Instead try going to bed at a set time each night and set your alarm for the same time each morning. In fact, naturally waking up at the same time each day is a sign of good sleep health. This has the added bonus of giving you extra time to be productive at the weekend.  

2. Exercise daily 

Regular exercise can improve sleep health while resetting the body’s sleep-wake cycle. Try to exercise for 20 to 30 minutes every day to help the body enter the physically restorative phase of sleep more easily.

When you exercise is equally as important because exercise can cause a spike in adrenaline, which keeps your body in an alert state. So try to avoid high-intensity exercise in the hours leading up to your bedtime, and make sure your exercise finishes at least 90 minutes before bed.  

3. Avoid caffeine and alcohol 

These are stimulants, which can increase your blood pressure and heart rate, keeping you awake. Some turn to alcohol because they think a nightcap will help them to nod off. In fact, alcohol actually impairs our ability to cycle efficiently through the stages of sleep where we have the greatest physical and mental restoration.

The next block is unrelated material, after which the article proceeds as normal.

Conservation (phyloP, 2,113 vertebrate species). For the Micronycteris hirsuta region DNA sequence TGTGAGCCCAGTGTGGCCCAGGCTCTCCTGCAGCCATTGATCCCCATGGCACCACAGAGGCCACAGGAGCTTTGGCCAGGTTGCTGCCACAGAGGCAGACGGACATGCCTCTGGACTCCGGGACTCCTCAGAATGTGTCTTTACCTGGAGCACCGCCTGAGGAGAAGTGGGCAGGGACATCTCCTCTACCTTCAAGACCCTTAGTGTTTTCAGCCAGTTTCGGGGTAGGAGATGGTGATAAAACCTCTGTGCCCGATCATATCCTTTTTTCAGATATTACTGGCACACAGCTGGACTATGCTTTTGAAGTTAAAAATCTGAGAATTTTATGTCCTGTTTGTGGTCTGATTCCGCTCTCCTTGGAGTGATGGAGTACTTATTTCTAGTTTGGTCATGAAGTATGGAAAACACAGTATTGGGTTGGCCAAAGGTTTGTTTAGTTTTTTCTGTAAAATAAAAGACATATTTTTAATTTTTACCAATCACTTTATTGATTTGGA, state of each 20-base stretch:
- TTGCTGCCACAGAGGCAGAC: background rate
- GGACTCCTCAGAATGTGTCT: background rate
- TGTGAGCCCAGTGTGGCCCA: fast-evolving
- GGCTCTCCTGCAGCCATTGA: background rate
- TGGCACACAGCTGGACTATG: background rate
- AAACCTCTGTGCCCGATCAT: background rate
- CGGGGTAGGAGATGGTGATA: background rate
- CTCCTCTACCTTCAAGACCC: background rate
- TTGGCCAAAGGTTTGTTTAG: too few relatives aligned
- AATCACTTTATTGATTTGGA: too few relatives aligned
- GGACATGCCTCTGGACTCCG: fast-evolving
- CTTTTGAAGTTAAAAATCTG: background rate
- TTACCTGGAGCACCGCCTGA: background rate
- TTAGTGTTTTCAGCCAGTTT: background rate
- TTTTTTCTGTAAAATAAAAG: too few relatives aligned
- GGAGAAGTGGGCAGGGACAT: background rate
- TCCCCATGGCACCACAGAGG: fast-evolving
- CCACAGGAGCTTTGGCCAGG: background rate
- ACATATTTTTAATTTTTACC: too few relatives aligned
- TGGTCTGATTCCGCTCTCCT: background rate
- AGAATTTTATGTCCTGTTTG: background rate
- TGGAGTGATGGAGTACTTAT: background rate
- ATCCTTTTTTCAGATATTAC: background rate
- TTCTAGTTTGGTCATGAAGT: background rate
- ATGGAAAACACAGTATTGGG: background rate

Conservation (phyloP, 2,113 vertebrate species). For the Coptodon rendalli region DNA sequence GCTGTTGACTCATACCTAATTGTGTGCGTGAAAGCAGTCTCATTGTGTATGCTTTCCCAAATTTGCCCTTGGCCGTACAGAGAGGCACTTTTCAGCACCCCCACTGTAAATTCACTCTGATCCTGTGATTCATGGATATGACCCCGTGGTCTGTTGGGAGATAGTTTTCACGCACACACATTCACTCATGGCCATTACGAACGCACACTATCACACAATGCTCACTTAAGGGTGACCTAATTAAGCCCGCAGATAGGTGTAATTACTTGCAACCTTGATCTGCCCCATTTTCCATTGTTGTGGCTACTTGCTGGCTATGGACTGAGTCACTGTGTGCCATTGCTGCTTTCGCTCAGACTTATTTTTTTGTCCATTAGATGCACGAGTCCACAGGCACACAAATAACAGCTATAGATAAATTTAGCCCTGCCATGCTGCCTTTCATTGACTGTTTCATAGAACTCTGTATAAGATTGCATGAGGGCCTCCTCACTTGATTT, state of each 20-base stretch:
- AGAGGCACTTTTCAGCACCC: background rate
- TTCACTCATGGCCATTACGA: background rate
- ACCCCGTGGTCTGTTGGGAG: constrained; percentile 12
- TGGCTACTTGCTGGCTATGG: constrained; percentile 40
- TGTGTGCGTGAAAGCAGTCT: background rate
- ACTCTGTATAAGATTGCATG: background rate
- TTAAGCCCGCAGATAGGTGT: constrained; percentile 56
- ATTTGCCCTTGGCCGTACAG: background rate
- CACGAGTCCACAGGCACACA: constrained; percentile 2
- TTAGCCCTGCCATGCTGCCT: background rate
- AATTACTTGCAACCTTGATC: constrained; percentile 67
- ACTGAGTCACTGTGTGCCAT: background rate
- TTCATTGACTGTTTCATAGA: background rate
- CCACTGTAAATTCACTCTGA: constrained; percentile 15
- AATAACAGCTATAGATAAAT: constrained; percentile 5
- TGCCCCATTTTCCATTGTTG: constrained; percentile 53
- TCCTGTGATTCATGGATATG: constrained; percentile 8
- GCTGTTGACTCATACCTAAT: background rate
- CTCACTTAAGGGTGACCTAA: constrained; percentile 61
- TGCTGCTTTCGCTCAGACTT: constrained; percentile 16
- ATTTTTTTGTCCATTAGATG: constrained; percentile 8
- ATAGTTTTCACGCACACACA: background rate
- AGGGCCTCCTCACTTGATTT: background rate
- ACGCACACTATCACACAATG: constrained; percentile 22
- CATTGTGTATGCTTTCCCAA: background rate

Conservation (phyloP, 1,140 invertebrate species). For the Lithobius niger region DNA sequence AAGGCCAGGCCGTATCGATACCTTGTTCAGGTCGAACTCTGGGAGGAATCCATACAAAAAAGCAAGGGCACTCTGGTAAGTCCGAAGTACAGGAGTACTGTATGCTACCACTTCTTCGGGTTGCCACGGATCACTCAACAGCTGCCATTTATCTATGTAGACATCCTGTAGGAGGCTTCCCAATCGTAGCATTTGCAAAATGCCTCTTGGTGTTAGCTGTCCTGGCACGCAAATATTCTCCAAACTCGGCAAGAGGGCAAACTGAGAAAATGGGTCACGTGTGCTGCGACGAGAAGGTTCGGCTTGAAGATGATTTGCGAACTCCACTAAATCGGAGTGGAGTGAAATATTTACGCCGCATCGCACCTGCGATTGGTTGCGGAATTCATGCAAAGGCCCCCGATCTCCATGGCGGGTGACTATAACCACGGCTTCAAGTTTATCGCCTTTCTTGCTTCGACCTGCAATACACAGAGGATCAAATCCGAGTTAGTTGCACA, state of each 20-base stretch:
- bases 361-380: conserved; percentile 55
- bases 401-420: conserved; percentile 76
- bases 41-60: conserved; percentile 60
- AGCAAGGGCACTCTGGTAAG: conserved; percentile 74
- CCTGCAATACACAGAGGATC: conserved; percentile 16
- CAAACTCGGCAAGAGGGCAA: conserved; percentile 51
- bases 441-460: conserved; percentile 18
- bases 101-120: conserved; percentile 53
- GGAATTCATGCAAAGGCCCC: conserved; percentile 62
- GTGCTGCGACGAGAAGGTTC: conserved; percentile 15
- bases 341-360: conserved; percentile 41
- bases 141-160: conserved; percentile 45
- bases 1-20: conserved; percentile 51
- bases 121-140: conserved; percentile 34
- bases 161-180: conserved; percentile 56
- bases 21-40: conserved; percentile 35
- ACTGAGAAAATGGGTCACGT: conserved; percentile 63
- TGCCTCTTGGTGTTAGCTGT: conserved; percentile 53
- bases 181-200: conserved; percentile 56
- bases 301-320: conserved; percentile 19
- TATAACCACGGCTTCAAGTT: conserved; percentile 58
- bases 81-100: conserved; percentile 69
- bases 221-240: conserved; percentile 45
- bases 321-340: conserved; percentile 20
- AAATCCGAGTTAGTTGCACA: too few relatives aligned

Similarly caffeine blocks your brain’s sleep-promoting chemical, adenosine. This reduces your desire to sleep after a long period of wakefulness. Also caffeine’s effects on the body take three to six hours to wear off, depending on the level of caffeine in the drink – so try to avoid caffeine in the afternoon and evening. Bear in mind, the amount of caffeine you can consume is hard to say because it affects everyone differently.